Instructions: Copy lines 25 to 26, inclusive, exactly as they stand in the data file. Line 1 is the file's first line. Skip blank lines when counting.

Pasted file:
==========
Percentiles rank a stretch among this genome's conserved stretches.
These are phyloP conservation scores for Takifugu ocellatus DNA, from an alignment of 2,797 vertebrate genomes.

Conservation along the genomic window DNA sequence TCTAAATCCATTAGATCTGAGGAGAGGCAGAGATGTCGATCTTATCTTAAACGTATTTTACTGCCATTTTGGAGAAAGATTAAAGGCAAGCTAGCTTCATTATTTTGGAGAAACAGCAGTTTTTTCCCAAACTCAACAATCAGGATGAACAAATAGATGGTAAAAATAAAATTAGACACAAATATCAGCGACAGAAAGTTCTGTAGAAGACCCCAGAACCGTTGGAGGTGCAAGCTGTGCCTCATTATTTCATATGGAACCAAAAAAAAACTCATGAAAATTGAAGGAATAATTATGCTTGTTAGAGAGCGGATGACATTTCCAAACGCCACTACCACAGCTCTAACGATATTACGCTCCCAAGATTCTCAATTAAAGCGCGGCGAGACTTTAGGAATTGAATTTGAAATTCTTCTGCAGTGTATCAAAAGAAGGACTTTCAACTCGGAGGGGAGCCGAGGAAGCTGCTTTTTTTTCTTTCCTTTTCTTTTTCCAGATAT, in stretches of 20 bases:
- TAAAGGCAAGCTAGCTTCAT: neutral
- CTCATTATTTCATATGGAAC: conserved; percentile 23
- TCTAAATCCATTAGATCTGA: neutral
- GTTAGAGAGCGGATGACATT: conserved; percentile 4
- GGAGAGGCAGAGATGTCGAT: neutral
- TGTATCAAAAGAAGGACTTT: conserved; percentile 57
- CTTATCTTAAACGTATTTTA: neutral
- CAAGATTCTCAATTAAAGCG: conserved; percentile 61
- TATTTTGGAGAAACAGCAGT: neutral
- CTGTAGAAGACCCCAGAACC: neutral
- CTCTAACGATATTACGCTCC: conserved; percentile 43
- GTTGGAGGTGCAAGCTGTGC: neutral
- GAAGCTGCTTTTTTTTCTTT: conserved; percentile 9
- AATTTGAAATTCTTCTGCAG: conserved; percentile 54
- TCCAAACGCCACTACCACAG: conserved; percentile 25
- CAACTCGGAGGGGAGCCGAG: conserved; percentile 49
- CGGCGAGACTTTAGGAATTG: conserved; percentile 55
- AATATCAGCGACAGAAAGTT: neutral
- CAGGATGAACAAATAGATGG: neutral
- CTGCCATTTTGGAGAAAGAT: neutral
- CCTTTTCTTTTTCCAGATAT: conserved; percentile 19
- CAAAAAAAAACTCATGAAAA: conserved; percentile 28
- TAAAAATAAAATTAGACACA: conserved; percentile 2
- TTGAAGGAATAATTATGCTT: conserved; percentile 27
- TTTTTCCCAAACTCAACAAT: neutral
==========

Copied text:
- CAAAAAAAAACTCATGAAAA: conserved; percentile 28
- TAAAAATAAAATTAGACACA: conserved; percentile 2